As such, having a baby in a gay relationship can be more complicated. Gay parents require support and sometimes just down-to-earth practical advice about how to go about the work of rearing children.
Straight and gay relationships can also differ on the extent to which each party wants to have fun. In heterosexual relationships, the good times fade fast, whereas in gay ones, the community and scene help to maintain the spark.
For example, straight couples rarely go out dancing, clubbing, or on couples’ cruises for much more than a couple of years after they begin seeing each other. However, on the gay scene, this lasts much longer. Just ask any seasoned dating coach!
Gay couples are less likely to feel the pressure to have a family, either. While some may want to have children, it might be something they are willing to put off indefinitely.
The way gay and straight people meet their partners is also quite different, as alluded to earlier. Studies show that gay people are much more likely to rely on dating websites than straight individuals. Again, that’s because gay individuals can find it harder to identify people who might want to be in a relationship with them. Straight people, on the other hand, can find partners at the office, at the gym, at regular clubs and bars, or even at the park.
The situation is even more challenging for other members of the LGBTQ community. These individuals may face additional struggles to find suitable partners in real life.
That’s why apps and online dating are so successful. These tools aggregate everyone by community and make it far simpler to find partners than would be possible via conventional means.
Money can be a source of problems in straight and gay relationships, however, issues tend to be more pronounced in the latter because of competition. In straight relationships, the man typically earns more and retains his higher earnings for the duration of the relationship. However, in gay relationships, men sometimes compete to see who can earn the most, which can lead to conflict.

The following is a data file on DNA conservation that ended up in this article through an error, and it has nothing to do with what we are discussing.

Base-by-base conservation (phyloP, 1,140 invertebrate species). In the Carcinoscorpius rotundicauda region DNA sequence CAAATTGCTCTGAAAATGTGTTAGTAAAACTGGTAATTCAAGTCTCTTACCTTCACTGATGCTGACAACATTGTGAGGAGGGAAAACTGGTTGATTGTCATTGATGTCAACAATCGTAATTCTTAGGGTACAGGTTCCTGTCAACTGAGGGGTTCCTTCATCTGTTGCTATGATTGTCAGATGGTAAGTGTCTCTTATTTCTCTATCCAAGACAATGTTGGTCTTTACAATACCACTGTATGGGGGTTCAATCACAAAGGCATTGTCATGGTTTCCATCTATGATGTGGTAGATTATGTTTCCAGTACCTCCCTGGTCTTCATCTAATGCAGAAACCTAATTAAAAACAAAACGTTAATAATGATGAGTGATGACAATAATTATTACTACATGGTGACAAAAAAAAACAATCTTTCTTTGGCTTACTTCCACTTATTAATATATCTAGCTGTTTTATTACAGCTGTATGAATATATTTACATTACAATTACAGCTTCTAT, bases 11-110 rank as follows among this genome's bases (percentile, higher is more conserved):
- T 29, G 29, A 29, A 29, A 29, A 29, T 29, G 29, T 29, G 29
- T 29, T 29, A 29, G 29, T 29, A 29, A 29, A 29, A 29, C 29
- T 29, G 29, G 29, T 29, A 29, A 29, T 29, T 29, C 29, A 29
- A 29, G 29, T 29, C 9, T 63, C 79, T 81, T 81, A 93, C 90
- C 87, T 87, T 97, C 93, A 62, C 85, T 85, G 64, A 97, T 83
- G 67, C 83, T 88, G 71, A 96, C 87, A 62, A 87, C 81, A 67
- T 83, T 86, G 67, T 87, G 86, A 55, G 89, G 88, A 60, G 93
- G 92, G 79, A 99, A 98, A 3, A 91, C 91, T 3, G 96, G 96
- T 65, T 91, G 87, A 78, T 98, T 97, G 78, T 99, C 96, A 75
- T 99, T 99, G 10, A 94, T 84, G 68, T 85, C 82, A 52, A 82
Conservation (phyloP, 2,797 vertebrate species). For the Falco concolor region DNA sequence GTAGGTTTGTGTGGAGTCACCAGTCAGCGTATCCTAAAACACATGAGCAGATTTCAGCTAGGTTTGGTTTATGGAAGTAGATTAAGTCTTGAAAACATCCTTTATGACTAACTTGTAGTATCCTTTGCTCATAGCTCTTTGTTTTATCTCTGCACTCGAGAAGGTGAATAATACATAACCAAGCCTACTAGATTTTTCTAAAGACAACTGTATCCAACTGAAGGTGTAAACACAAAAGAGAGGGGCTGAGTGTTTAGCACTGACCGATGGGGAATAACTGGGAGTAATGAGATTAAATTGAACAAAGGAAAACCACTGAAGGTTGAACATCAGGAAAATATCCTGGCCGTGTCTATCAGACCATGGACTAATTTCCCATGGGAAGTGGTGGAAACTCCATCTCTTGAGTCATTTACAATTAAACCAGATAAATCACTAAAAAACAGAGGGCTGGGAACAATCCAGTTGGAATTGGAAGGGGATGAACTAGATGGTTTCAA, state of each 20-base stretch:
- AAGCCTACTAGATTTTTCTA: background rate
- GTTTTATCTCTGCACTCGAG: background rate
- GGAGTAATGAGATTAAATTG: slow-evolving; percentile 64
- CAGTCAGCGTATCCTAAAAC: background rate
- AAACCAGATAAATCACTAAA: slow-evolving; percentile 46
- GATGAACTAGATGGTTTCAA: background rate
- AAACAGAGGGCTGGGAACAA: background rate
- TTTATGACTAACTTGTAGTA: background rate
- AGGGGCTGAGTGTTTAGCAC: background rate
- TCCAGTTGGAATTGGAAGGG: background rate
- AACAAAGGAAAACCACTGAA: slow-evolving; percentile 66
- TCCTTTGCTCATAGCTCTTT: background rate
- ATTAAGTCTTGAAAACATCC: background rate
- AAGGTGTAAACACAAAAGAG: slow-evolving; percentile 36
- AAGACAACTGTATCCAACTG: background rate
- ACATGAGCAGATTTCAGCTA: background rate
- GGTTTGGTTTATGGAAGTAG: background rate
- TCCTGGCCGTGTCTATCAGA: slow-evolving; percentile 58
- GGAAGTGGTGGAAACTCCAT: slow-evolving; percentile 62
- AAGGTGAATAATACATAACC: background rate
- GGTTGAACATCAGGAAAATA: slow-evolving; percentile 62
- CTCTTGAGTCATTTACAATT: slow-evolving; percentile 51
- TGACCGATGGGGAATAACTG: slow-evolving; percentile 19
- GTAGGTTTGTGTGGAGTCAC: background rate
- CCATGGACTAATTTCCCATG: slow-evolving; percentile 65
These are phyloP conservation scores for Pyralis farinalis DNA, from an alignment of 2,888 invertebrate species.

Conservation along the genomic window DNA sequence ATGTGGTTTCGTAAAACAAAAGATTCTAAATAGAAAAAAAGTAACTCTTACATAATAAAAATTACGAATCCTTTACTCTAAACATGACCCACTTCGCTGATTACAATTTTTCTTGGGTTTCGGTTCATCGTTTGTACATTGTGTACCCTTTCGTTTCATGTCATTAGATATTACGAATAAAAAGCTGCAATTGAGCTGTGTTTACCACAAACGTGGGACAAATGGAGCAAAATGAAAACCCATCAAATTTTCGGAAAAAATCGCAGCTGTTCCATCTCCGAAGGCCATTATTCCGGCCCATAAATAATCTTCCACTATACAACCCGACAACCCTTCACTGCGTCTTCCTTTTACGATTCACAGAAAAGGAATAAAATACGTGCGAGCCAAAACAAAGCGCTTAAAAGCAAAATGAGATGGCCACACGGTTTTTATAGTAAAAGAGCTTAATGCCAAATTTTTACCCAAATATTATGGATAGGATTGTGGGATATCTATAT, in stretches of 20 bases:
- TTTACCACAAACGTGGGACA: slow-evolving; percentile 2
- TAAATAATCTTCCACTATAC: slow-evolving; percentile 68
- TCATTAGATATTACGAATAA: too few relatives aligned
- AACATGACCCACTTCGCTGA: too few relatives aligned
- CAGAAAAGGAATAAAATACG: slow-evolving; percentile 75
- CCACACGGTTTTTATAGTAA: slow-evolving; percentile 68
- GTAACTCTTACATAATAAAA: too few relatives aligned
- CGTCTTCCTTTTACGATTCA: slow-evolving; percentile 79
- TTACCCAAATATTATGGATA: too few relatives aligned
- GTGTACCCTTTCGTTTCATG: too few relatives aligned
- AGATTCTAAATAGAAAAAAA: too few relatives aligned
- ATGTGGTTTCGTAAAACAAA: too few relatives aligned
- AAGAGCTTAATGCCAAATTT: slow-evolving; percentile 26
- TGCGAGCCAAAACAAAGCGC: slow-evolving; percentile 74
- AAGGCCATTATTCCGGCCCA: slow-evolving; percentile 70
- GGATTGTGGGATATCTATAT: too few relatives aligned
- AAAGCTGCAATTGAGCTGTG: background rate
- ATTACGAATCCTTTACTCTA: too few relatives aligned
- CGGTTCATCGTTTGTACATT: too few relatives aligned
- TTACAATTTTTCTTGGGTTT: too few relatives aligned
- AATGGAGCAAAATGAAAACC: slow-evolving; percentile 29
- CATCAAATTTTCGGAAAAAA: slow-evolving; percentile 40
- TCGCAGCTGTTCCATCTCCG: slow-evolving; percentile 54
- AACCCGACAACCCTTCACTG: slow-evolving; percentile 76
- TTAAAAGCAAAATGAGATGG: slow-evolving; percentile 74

Many relationship experts and dating coaches believe the most dangerous time in a relationship is when one party encounters substantial success. This can make the other partner jealous and resentful, and increase their efforts to sabotage the other party. The same dynamic can play out in straight relationships, but it is less likely to do so.
Sometimes families approach straight dating with hostility, but it is rare. Most in-laws are happy with the relationship taking its natural course and helping everyone continue their genetic line.
However, that might not happen in gay relationships. While society is becoming more tolerant of not being straight, some family members will still take issue with someone in the clan being gay.
As such, prepare yourself for uncomfortable or downright offensive interactions with some family members. While most of society accepts gay relationships, you still might encounter hostile people who don’t understand the “gay thing.”
The temptation, of course, is to avoid these individuals altogether. However, that can put a strain on your relationship. The best approach is to discuss any issues with your partner if you are gay so they can prepare you ahead of time.
Gay relationships generally accept that work must come first. However, people who aren’t straight can sometimes take their responsibilities too far to the point where it damages the relationships.
Straight men will usually set aside time for family at the weekend, spending time off to look after their partner and children. However, many gay people, especially men, believe that working evenings and weekends simply “comes with the territory.” As such, the dating experience can be different.
People with experience in this area believe that gay men capitulate more often to their bosses than straight men. For example, if their boss asks them to come in on the weekend, they are more likely to say yes. However, therapists caution against this approach. If straight men wouldn’t capitulate, why should gay men?
Finally, there can be differences in the value of appearance between gay and straight relationships. In gay relationships, appearance is of paramount importance as men tend to be more visual creatures. As such, there may be more competition among gay males regarding looks than straight males, though that is increasing in both categories.
Iskra Banović is our seasoned Editor-in-Chief at BlueFashion. She has been steering the website’s content and editorial direction since 2018. With a rich background in fashion design, Iskra’s expertise spans across fashion, interior design, beauty, lifestyle, travel, and culture.